Report: BMW/Toyota Tie-Up to Begin With Hybrid Sports Car

Many thought that we’d see a preview of BMW and Toyota’s collaboration project, codenamed Silk Road, at the 2014 Detroit auto show. Instead we were dazzled by the sporty Toyota FT-1 concept, which Calty design research president Kevin Hunter maintained was purely a design study for more “emotional” vehicles to come. Nonetheless, a recent report from Autocar confirms that the BMW/Toyota project is still very much a reality.

Even more exciting is that we’ll likely see lightweight hybrid sports car meant to replace the BMW Z4, as well as a possible spiritual successor to the Toyota Supra. Although styling from the FT-1 concept is within reason for the Supra successor, both the Toyota and BMW versions will reportedly use a front-engine, all-wheel-drive layout rather than rear-wheel drive.

BMW will supply a small direct-injected four-cylinder gas engine displacing no more than 2.0 liters, in addition to front-wheel electric motors contribute to all-wheel drive and Toyota-engineered torque vectoring performance. What’s revolutionary about the project is the use of a highly scalable, lightweight architecture and a unique plug-in hybrid energy storage system.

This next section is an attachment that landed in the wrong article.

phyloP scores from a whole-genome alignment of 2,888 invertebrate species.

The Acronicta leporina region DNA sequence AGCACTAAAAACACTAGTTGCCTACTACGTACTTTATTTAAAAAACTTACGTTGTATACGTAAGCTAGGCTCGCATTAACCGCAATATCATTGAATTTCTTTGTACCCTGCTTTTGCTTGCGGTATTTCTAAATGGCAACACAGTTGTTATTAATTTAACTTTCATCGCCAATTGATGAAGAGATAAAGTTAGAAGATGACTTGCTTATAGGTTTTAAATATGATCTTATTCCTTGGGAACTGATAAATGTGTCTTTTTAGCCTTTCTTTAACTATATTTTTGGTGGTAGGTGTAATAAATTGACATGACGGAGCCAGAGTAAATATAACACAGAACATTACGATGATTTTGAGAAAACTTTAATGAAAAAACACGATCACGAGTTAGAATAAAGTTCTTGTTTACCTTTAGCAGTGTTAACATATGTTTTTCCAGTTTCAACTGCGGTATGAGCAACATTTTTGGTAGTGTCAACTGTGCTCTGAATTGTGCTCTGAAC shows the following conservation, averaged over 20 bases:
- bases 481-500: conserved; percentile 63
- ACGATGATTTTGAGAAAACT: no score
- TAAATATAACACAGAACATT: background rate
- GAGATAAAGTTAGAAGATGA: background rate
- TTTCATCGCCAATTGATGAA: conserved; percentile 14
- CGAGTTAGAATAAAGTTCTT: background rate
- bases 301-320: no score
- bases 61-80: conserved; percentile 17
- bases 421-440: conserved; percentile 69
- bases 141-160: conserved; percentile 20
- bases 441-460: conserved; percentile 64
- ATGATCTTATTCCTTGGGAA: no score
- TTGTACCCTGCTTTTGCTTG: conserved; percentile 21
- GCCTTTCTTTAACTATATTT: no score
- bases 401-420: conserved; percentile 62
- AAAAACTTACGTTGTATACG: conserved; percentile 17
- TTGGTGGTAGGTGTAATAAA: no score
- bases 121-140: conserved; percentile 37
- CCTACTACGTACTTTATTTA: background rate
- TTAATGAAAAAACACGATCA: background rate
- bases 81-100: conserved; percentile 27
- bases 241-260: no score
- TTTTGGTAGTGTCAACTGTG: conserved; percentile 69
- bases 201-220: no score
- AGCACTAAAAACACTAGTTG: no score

According to Autocar, Toyota is leading the development of the hybrid sports car’s supercapacitor technology, which delivers kinetic energy quicker than current lithium-ion batteries in a smaller and lighter package. We saw Toyota’s supercapacitor technology in the 420-hp Yaris Hybrid R concept, which has its performance roots in hybrid tech sourced from the TS030 LMP race car.

Autocar says that, like the Yaris Hybrid R, the future hybrid sports car will have a sequential manual gearbox, although our own sources also hint at an eight-speed automatic as a possibility.

Weight reduction is a major component of this new formula, and it should come as no surprise that the shared hybrid sports car will benefit from lessons learned during the development of BMW’s i3 and i8 electric vehicles. We’ve already seen that BMW can repurpose carbon fiber production waste into lightweight wheels, steering wheels, and prop shafts, so it’s reasonable to expect a fair amount of weight-saving carbon elements on the future sports car.

Launch date for the upcoming tie-up is expected around 2016-2017, but the fruits of this collaboration have the potential to go far beyond just one car. The architecture is supposedly quite flexible, and has the capability to support much higher output than we’re expecting for this first model. If all goes according to plan, we could see a pair of BMW and Lexus hybrid supercars emerging in the near future. We can’t wait to hear more, and we’ll be sure to report back as soon as we do.

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